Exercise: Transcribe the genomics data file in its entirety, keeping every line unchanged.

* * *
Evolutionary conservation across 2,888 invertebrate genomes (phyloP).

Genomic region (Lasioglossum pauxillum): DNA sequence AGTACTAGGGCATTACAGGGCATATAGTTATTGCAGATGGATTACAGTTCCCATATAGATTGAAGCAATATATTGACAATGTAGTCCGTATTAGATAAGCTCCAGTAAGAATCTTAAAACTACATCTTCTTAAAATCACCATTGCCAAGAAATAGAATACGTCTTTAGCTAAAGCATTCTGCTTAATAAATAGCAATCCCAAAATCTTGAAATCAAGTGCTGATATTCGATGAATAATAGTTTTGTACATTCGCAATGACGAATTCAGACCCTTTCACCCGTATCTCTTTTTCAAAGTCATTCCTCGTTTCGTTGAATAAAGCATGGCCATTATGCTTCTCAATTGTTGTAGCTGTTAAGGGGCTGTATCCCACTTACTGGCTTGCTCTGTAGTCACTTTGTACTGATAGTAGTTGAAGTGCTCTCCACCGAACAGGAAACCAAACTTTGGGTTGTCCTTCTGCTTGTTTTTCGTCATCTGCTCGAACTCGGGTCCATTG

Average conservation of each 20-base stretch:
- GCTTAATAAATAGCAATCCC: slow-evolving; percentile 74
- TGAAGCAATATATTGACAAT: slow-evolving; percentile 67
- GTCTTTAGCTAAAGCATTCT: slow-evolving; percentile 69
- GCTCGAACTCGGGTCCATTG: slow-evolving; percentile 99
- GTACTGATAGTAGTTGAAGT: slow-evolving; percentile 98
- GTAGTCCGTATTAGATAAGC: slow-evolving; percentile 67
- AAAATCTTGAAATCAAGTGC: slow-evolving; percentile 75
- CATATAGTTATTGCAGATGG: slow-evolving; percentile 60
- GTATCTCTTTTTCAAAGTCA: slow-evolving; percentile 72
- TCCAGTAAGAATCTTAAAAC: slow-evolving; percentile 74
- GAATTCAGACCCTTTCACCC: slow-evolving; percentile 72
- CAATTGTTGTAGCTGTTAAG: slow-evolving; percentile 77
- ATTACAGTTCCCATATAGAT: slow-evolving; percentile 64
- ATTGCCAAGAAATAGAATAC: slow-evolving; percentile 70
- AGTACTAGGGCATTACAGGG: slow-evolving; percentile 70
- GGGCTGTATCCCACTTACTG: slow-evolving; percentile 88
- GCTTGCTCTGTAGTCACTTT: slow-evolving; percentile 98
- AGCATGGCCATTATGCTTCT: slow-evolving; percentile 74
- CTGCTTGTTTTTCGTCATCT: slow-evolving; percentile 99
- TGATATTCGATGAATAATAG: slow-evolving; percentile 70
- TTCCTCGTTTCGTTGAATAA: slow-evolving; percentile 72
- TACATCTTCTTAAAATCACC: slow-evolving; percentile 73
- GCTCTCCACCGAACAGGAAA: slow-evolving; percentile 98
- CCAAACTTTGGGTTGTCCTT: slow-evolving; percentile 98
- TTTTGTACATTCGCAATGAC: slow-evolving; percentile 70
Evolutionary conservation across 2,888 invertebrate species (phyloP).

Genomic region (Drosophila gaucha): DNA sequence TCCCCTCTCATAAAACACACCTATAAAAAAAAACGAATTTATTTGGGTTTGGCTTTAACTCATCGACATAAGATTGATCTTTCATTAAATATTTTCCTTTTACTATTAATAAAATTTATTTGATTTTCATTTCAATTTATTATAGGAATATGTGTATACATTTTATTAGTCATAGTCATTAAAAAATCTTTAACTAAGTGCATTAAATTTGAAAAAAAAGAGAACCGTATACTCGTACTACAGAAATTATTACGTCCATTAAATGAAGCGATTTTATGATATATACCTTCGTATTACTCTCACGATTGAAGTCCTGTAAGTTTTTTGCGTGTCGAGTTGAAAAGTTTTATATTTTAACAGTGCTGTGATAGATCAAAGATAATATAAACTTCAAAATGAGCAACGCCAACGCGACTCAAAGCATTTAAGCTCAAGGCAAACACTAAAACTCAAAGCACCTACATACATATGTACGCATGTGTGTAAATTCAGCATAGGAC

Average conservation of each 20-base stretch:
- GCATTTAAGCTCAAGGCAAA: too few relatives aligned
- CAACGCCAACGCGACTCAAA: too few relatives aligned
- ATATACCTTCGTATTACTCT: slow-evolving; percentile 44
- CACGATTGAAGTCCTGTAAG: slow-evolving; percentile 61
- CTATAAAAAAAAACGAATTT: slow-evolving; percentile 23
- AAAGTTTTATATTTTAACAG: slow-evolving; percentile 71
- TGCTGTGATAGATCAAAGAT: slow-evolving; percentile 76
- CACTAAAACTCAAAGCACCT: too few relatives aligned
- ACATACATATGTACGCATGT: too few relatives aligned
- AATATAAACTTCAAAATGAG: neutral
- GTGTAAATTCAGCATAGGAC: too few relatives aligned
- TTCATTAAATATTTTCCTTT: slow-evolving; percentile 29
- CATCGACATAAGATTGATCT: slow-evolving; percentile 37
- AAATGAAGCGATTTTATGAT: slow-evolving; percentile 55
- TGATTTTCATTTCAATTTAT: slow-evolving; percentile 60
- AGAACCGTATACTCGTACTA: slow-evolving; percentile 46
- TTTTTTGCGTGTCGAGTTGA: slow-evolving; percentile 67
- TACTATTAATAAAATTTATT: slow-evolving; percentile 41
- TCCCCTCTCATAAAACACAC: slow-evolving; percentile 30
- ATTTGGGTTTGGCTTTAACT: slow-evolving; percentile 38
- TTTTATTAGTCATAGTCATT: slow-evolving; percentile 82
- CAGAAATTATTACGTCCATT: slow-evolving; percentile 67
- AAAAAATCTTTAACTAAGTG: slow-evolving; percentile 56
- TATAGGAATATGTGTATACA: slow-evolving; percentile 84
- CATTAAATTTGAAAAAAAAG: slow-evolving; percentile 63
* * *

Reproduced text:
Evolutionary conservation across 2,888 invertebrate genomes (phyloP).

Genomic region (Lasioglossum pauxillum): DNA sequence AGTACTAGGGCATTACAGGGCATATAGTTATTGCAGATGGATTACAGTTCCCATATAGATTGAAGCAATATATTGACAATGTAGTCCGTATTAGATAAGCTCCAGTAAGAATCTTAAAACTACATCTTCTTAAAATCACCATTGCCAAGAAATAGAATACGTCTTTAGCTAAAGCATTCTGCTTAATAAATAGCAATCCCAAAATCTTGAAATCAAGTGCTGATATTCGATGAATAATAGTTTTGTACATTCGCAATGACGAATTCAGACCCTTTCACCCGTATCTCTTTTTCAAAGTCATTCCTCGTTTCGTTGAATAAAGCATGGCCATTATGCTTCTCAATTGTTGTAGCTGTTAAGGGGCTGTATCCCACTTACTGGCTTGCTCTGTAGTCACTTTGTACTGATAGTAGTTGAAGTGCTCTCCACCGAACAGGAAACCAAACTTTGGGTTGTCCTTCTGCTTGTTTTTCGTCATCTGCTCGAACTCGGGTCCATTG

Average conservation of each 20-base stretch:
- GCTTAATAAATAGCAATCCC: slow-evolving; percentile 74
- TGAAGCAATATATTGACAAT: slow-evolving; percentile 67
- GTCTTTAGCTAAAGCATTCT: slow-evolving; percentile 69
- GCTCGAACTCGGGTCCATTG: slow-evolving; percentile 99
- GTACTGATAGTAGTTGAAGT: slow-evolving; percentile 98
- GTAGTCCGTATTAGATAAGC: slow-evolving; percentile 67
- AAAATCTTGAAATCAAGTGC: slow-evolving; percentile 75
- CATATAGTTATTGCAGATGG: slow-evolving; percentile 60
- GTATCTCTTTTTCAAAGTCA: slow-evolving; percentile 72
- TCCAGTAAGAATCTTAAAAC: slow-evolving; percentile 74
- GAATTCAGACCCTTTCACCC: slow-evolving; percentile 72
- CAATTGTTGTAGCTGTTAAG: slow-evolving; percentile 77
- ATTACAGTTCCCATATAGAT: slow-evolving; percentile 64
- ATTGCCAAGAAATAGAATAC: slow-evolving; percentile 70
- AGTACTAGGGCATTACAGGG: slow-evolving; percentile 70
- GGGCTGTATCCCACTTACTG: slow-evolving; percentile 88
- GCTTGCTCTGTAGTCACTTT: slow-evolving; percentile 98
- AGCATGGCCATTATGCTTCT: slow-evolving; percentile 74
- CTGCTTGTTTTTCGTCATCT: slow-evolving; percentile 99
- TGATATTCGATGAATAATAG: slow-evolving; percentile 70
- TTCCTCGTTTCGTTGAATAA: slow-evolving; percentile 72
- TACATCTTCTTAAAATCACC: slow-evolving; percentile 73
- GCTCTCCACCGAACAGGAAA: slow-evolving; percentile 98
- CCAAACTTTGGGTTGTCCTT: slow-evolving; percentile 98
- TTTTGTACATTCGCAATGAC: slow-evolving; percentile 70
Evolutionary conservation across 2,888 invertebrate species (phyloP).

Genomic region (Drosophila gaucha): DNA sequence TCCCCTCTCATAAAACACACCTATAAAAAAAAACGAATTTATTTGGGTTTGGCTTTAACTCATCGACATAAGATTGATCTTTCATTAAATATTTTCCTTTTACTATTAATAAAATTTATTTGATTTTCATTTCAATTTATTATAGGAATATGTGTATACATTTTATTAGTCATAGTCATTAAAAAATCTTTAACTAAGTGCATTAAATTTGAAAAAAAAGAGAACCGTATACTCGTACTACAGAAATTATTACGTCCATTAAATGAAGCGATTTTATGATATATACCTTCGTATTACTCTCACGATTGAAGTCCTGTAAGTTTTTTGCGTGTCGAGTTGAAAAGTTTTATATTTTAACAGTGCTGTGATAGATCAAAGATAATATAAACTTCAAAATGAGCAACGCCAACGCGACTCAAAGCATTTAAGCTCAAGGCAAACACTAAAACTCAAAGCACCTACATACATATGTACGCATGTGTGTAAATTCAGCATAGGAC

Average conservation of each 20-base stretch:
- GCATTTAAGCTCAAGGCAAA: too few relatives aligned
- CAACGCCAACGCGACTCAAA: too few relatives aligned
- ATATACCTTCGTATTACTCT: slow-evolving; percentile 44
- CACGATTGAAGTCCTGTAAG: slow-evolving; percentile 61
- CTATAAAAAAAAACGAATTT: slow-evolving; percentile 23
- AAAGTTTTATATTTTAACAG: slow-evolving; percentile 71
- TGCTGTGATAGATCAAAGAT: slow-evolving; percentile 76
- CACTAAAACTCAAAGCACCT: too few relatives aligned
- ACATACATATGTACGCATGT: too few relatives aligned
- AATATAAACTTCAAAATGAG: neutral
- GTGTAAATTCAGCATAGGAC: too few relatives aligned
- TTCATTAAATATTTTCCTTT: slow-evolving; percentile 29
- CATCGACATAAGATTGATCT: slow-evolving; percentile 37
- AAATGAAGCGATTTTATGAT: slow-evolving; percentile 55
- TGATTTTCATTTCAATTTAT: slow-evolving; percentile 60
- AGAACCGTATACTCGTACTA: slow-evolving; percentile 46
- TTTTTTGCGTGTCGAGTTGA: slow-evolving; percentile 67
- TACTATTAATAAAATTTATT: slow-evolving; percentile 41
- TCCCCTCTCATAAAACACAC: slow-evolving; percentile 30
- ATTTGGGTTTGGCTTTAACT: slow-evolving; percentile 38
- TTTTATTAGTCATAGTCATT: slow-evolving; percentile 82
- CAGAAATTATTACGTCCATT: slow-evolving; percentile 67
- AAAAAATCTTTAACTAAGTG: slow-evolving; percentile 56
- TATAGGAATATGTGTATACA: slow-evolving; percentile 84
- CATTAAATTTGAAAAAAAAG: slow-evolving; percentile 63